...goes the clock and the pen. This week I've managed to get the carpets and the ceilings cleaned. Daniel and I embarked on a pilgrimage to Ikea where we managed to shop, eat and pay within three hours. Not bad. When we got home Daniel assembled the flat packaged items without being asked to. This made me very happy. I thanked him by cooking chicken noodle soup for dinner - made all the better by adding chicken stock from the roast the night before.

The last few days have been glistening with sun and I've done countless loads of washing. We just discovered that Daniel is allergic to house dust mites and a few pollens and so I've been washing, airing and rearranging all of our winter woolens and blankets. Nothing like strong sunlight to whisk away the cobwebs and the sneezes.

I rearranged the bedroom too - in preparation for the creation of baby's corner. While it would be nice to create a whole new nursery for baby I think it's completely unnecessary. Che was in our room for his first two years (and he still comes to visit in the middle of the night) so I'm well aware that this baby does not need a room of his or her own just yet. We're lucky in that our bedroom is definitely big enough for a king size bed, a baby and a few extra bits of furniture. I'm keeping the colour scheme soft and neutral with little bits of handmade goodness here and there; a moses basket, a vintage mirror and a chest of drawers. I'm a few rows off finishing a hand knitted baby blanket and there's a wooden bird to hang from the ceiling. Then I'll wash the baby blankets, little singlets, onesies and socks. I'll buy nappies, wipes, muslin burp cloths and tui balm. And then I'll wait. For baby.

Thursday, April 14, 2011

'round here

It's so hard for me to grasp how quickly the weeks are flying by. In the next few days I'm heading into the third trimester and to celebrate, I'm nesting like mad. Daniel arrived home at 7.30am a few mornings ago (he was out photographing another sunrise) and I already had the vacuum cleaner on. An ominous sign for him because it ultimately means that he has to join me. Later that day when I was cleaning the skirting boards he told me to stop. It was time for tea and rest. I obliged. It's so wonderfully primal, the instinctual need to prepare and feather and ready our home for the little one's arrival.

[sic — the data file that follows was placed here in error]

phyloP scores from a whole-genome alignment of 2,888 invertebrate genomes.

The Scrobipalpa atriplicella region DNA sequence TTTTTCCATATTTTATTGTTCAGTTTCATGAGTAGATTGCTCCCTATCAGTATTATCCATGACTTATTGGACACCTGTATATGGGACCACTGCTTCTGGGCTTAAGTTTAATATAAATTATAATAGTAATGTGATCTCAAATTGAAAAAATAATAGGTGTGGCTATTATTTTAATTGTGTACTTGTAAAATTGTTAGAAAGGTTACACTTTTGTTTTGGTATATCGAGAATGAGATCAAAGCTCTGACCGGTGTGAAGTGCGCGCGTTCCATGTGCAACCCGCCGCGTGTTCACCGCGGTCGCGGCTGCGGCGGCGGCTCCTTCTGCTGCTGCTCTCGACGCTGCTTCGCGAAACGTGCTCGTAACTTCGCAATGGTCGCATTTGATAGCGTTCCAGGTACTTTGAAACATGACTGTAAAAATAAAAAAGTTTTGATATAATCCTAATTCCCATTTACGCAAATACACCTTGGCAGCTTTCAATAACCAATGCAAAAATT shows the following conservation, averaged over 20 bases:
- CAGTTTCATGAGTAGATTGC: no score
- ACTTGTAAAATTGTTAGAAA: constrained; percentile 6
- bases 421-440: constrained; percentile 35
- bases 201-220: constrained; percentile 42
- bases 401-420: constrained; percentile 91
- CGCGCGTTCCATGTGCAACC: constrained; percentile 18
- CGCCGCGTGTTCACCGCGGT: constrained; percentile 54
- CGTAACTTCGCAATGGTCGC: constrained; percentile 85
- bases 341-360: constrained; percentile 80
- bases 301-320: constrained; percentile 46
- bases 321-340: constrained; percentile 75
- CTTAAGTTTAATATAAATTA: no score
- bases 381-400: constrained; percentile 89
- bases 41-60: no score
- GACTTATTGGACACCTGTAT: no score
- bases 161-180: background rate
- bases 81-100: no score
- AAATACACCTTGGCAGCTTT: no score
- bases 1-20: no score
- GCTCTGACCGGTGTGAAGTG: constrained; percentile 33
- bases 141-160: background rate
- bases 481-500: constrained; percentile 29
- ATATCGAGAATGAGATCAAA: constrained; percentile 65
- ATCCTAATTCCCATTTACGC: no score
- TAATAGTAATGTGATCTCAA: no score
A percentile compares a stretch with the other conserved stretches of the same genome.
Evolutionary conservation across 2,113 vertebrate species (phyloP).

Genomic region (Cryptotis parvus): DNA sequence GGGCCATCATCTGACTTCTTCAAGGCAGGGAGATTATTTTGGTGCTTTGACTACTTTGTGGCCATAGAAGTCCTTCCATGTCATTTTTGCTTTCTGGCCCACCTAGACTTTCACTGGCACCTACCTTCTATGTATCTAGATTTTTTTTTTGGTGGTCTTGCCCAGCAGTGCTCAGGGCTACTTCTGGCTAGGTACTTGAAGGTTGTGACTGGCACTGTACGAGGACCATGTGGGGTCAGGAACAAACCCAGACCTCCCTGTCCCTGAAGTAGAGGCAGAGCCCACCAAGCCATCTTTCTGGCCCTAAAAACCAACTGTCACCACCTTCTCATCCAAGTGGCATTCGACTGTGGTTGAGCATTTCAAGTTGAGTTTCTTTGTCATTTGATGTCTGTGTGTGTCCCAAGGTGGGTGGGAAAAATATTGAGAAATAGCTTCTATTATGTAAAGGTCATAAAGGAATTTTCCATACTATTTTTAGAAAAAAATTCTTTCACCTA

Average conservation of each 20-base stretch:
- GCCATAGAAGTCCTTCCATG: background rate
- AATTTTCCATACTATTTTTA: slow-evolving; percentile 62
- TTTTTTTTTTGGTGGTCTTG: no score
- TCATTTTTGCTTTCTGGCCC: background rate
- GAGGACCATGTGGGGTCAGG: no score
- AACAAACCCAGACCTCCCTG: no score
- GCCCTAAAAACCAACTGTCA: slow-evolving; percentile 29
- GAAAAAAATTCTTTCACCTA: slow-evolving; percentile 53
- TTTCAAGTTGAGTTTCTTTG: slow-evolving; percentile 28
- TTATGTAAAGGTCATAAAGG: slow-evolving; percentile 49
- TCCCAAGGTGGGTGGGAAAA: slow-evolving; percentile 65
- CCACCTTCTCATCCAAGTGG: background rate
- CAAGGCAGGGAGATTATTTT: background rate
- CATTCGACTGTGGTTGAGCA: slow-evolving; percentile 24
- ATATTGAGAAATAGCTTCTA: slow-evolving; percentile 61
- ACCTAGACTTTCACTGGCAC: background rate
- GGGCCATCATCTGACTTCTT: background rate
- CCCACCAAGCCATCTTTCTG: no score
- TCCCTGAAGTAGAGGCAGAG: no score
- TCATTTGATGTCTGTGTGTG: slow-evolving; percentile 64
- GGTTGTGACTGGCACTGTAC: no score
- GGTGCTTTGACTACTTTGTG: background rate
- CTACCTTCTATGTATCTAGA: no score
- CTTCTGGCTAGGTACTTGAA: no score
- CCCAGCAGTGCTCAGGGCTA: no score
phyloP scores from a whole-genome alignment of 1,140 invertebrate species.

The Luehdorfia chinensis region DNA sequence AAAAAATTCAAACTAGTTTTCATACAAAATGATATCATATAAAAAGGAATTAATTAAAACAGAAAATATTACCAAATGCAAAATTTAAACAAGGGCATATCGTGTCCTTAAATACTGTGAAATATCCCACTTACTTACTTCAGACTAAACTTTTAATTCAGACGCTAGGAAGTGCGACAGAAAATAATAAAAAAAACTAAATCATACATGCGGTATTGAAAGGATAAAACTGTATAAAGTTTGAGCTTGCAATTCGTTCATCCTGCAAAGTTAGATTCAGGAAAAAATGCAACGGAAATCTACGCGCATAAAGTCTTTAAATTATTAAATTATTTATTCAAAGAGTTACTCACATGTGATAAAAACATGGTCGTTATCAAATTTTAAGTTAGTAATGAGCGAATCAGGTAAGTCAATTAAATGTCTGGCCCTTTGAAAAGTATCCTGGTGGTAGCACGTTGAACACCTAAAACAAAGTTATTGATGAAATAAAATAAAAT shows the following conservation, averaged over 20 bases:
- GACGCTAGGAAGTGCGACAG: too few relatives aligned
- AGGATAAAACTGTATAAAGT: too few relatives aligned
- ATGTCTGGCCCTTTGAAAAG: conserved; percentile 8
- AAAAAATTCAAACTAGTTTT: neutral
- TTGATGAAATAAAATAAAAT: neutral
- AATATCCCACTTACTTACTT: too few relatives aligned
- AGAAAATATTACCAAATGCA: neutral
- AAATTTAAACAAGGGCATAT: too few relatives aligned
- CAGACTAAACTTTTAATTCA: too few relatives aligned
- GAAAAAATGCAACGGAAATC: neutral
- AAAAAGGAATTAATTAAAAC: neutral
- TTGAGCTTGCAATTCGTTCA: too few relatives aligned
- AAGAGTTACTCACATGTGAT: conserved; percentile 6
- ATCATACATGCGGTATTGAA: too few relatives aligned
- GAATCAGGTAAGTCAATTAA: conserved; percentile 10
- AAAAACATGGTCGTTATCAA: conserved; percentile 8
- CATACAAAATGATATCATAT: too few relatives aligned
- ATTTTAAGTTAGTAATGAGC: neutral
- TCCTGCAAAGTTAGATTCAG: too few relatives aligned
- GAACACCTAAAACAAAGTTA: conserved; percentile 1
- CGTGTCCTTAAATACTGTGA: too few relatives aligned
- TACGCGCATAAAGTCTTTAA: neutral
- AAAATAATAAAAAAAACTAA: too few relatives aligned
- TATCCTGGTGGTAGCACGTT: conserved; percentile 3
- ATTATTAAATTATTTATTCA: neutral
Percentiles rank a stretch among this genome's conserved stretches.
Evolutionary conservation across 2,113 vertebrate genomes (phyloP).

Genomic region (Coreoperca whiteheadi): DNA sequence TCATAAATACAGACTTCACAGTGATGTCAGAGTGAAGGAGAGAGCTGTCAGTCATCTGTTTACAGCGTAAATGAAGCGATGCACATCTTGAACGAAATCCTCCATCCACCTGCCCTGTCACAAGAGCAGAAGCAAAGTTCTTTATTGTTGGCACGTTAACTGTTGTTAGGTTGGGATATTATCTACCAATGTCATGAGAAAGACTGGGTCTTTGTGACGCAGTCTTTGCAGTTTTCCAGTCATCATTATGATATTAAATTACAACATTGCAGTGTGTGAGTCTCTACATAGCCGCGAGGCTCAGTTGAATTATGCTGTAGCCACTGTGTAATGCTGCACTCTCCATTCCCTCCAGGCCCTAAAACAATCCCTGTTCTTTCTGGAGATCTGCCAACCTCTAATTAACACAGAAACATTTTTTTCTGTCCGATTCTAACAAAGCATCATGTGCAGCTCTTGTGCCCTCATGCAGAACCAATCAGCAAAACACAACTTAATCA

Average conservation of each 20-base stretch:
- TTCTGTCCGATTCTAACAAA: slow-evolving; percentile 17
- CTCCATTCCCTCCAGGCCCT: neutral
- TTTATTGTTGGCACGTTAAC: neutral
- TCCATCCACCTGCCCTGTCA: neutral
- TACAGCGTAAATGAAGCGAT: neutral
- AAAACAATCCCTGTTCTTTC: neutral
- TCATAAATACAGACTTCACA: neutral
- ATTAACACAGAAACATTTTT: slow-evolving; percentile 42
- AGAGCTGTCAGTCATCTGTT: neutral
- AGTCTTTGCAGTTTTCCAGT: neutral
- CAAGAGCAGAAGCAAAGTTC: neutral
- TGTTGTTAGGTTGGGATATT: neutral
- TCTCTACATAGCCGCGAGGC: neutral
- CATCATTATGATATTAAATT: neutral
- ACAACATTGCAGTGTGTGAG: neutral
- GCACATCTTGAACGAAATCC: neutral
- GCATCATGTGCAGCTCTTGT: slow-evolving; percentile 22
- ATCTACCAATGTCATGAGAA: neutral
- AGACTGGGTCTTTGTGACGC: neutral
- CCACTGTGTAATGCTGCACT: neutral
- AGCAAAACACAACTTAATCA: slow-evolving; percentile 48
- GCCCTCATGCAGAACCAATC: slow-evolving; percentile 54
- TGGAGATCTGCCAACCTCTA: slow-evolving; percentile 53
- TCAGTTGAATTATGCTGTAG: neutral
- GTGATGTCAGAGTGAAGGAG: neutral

The autumn sun has been consistent and glorious - perfect for drying newly laundered Orla Kiely bed linen, ideal for walks up and down the street and sublime with afternoon tea at the sunbathed, rose-decorated table. I'm writing my to-do lists and amending them daily - they include things like: find a new car, get a new fridge, air the moses basket, wash the baby's clothes, fit the car capsule, go to Ikea (obligatory for a pregnant couple, no?) clean and organise the kitchen cupboards...

There's also a few things I need to buy before July. I wrote a guest post about them over at little lottie loves.

Within the flurry of nesting I'm reminding myself to go gently. Day by day. By day.

Monday, April 11, 2011

to the lighthouse